Wednesday, May 02, 2007

'The Mormons'

What did you think of PBS’s ‘The Mormons’?

I really would like to know the backgrounds of all the people that commented. It was obvious in the cases of the General Authorities and the Church Historian and a few others, like the Black woman who told a bit about her history. Then there were a few that admitted that they’d been excommunicated or were no longer active. There were others that I guessed that was the case for them, also. And that was my biggest concern: that the people who were telling the world about ‘the church’, as though they ‘knew’, were people who obviously (to me*) didn’t really understand, or they wouldn’t have left the church.

I don’t mean that as a ‘put down’ or criticism. Several of them were generally very positive, even expressing sadness in missing their church activity and I sympathized with them. I could even see where they were coming from, according to their own perspectives. I do realize that there are several things that are difficult to understand, and even harder to accept, depending on the circumstances of one’s life. And as one man pointed out, if we’re really true followers of the Savior, their not accepting the church should have no bearing on our accepting them. (And for those of us that would never dream of leaving the church, that very willingness - or lack thereof - to accept those who do, may be our test in life. Our failure to pass it may be far more damning to us than the act of leaving for those that have left! For to not accept anyone, is to judge them without the understanding that only God is in a position to have!) Nevertheless, it just seemed a little sad that those who didn’t seem to understand the church were put in a position to explain it to the world as though they were authorities. I’m guessing that, in a way, it was done on purpose, because if the story had been told only by strong church members, it couldn’t have been considered ‘objective’.

The other thing that seemed a little strange was that they referred several times to the church as though it was a business that had to ‘keep up with the times’ to continue being ‘successful’. It seemed kind of like offering a critique on how God handles things! But then, I realize, not everyone sees it that way, unless they truly believe - as I do - that this is Christ’s church and really not open for criticism in the way that man-made things are (keep in mind, I’m referring to Christ’s organization of his church, not the people who happen to be members!)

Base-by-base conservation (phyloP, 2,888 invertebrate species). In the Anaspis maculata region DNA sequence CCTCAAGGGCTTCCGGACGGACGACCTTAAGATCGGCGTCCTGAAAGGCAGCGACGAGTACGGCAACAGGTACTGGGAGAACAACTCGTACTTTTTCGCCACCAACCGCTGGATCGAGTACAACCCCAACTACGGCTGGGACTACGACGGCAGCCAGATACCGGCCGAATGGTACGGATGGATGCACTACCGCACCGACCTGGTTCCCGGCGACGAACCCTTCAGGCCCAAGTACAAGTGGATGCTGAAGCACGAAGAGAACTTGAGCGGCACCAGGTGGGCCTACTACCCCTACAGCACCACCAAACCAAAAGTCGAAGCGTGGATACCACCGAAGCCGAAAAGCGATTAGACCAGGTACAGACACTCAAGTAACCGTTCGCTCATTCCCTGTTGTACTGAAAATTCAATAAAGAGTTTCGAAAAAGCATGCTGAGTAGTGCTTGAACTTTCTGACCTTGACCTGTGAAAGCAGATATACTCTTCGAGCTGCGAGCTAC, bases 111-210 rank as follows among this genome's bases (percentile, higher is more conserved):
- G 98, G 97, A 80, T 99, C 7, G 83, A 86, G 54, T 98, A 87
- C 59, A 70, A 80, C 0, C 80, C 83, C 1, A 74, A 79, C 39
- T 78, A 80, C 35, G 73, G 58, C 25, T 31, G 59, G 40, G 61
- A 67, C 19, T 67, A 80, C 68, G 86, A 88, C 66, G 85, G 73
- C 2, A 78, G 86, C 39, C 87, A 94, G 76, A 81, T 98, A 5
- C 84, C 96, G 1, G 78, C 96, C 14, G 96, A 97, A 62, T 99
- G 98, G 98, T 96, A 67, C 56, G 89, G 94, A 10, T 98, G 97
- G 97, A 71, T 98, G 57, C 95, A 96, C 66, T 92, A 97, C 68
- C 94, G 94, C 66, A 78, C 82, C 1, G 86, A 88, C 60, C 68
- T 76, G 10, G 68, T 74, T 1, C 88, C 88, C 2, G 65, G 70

On the whole, though, I saw the four hour special as a positive thing. I remember back in the late ‘70s, when we first moved to Hawaii. I heard someone on the radio say something about the church that wasn’t true. I called the mission president, all alarmed and thinking he’d want to do something to correct this grave situation of the world being told an untruth about the church! He laughed and explained that there was no need to worry. He said there are a lot of people brought into the church from hearing such things, that otherwise might not have ever given the church a second thought. It makes them curious enough to investigate whatever ‘shocking’ bit of information they’ve heard, and they end up being baptized.

“The Lord works in mysterious ways, . . .”

* I do understand that understanding the ‘ideals’ of the Gospel and living all of the principles in the reality of one’s circumstances, may be two different things and take more than a lifetime to accomplish. I trust that the Lord understands my limitations and my heart, even if others may not. That’s why it’s important for me to remember that only the Lord has all the facts upon which to judge. He also allows me a lifetime to prepare and improve. If he can be patient with me, I trust he expects me to give others a little space, as well. :)

6 comments:

Tina said...

I liked it and too thought it was overall positive. We wrote down most of the names of all the commenters and then looked up some of them on the internet. We were able to see which were active lds, ex lds, or non lds. It was interesting to find out. Surprisingly, a few that were ex lds actually gave really positive comments about the church.